Hello Dico, my neighbour in Toscana, an old lady, taught me the following proverb:
Per santo me cresce giorni quant’ il gallo alza il pied
Per Natale quant’ il gallo alza l’ali
I have tried to write what she said, she doesn’t write herself, but I am sure I have mistakes.
I understand that ‘per santo me’ refers to the saints day, 21 December when daylight begins to increase, but I do not understand the reference to ‘il gallo’.
Another version I found is as follows:
S’allunga di quanto gallo lia lunghe l’ali.
What does ‘lia’ mean?
I would be most grateful if you would help me to understand this country proverb.
I don’t know the proverb, but I am sure that, in your second version, “lia” is a mistake for “lla” or “li ha”, that means: “he has”.
Toscan dialect must express the subject, in pronominal form, even when it appears as a noun. Very similar to English language. So the translation is something like: “the cock it has long wings. “Li” or “ll” stands for “egli” that means “he”; “a” stands for “ha” has. Lia > lla or li a = li ha, egli ha ‘he has’.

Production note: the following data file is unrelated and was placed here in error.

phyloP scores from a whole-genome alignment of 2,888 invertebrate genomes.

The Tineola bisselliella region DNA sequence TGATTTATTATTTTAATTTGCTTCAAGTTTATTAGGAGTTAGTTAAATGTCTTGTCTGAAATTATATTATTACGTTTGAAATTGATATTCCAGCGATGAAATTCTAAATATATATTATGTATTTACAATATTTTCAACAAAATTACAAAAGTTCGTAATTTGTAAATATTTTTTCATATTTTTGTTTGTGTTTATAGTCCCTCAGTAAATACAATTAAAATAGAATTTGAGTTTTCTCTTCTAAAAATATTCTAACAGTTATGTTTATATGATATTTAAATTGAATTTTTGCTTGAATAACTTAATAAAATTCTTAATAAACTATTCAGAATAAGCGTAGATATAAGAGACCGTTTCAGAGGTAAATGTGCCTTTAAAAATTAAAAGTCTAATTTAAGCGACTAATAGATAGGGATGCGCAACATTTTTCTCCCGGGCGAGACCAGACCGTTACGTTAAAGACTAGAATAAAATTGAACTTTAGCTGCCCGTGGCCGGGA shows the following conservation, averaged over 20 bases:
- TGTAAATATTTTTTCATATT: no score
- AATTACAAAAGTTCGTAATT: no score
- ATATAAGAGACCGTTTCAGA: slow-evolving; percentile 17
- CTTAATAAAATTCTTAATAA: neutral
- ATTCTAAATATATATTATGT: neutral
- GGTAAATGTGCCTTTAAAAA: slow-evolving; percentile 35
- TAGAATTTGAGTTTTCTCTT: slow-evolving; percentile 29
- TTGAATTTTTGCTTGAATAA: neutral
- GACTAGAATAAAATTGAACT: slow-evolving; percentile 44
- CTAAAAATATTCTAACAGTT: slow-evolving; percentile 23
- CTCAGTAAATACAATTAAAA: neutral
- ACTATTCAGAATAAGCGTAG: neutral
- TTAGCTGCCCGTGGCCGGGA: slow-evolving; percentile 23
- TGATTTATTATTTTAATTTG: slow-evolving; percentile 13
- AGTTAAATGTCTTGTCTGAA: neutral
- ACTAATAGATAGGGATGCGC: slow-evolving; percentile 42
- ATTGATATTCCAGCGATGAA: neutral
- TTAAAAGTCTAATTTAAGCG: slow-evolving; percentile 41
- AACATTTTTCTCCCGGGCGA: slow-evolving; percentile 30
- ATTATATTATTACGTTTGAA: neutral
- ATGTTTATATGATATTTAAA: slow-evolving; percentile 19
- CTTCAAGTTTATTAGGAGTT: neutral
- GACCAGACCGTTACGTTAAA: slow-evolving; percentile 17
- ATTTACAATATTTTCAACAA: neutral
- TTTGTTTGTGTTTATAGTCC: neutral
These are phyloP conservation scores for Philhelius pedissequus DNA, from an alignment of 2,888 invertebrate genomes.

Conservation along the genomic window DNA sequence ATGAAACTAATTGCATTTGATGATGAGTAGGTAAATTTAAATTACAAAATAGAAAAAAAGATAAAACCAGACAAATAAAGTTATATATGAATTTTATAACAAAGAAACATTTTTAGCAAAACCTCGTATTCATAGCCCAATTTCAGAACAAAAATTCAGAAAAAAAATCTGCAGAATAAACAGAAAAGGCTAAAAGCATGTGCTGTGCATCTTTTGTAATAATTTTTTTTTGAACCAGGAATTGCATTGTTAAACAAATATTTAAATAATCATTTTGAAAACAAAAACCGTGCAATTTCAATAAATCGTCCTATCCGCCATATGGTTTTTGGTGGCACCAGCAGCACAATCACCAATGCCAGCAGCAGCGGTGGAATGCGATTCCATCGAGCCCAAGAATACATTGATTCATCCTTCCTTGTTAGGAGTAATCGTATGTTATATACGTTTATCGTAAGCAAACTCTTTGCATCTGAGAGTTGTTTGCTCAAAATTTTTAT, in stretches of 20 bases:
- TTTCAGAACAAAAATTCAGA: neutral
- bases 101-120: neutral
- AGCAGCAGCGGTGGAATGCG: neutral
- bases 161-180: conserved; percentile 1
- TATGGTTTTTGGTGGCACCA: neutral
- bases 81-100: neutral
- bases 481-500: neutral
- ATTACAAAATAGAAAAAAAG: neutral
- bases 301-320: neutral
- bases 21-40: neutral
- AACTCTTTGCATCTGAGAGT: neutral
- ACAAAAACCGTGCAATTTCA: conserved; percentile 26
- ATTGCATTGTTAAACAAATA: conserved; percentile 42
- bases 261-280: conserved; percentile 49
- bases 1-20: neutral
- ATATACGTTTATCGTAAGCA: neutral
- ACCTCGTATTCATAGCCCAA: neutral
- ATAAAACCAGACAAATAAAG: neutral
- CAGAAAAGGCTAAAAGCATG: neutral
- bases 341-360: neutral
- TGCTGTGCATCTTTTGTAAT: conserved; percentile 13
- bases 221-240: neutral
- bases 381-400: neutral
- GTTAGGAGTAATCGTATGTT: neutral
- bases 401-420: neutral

From a quick check in the web, I found different proverbs in many Italian dialects, that mean: “from the 21 December (or about) the daylight start to get longer and longer”. The most similar to your proverb is “Per San Tommé il giorno allunga quanto il gallo alza il pié”: for Saint Thomas the day becomes longer as much as the cock rises its feet”.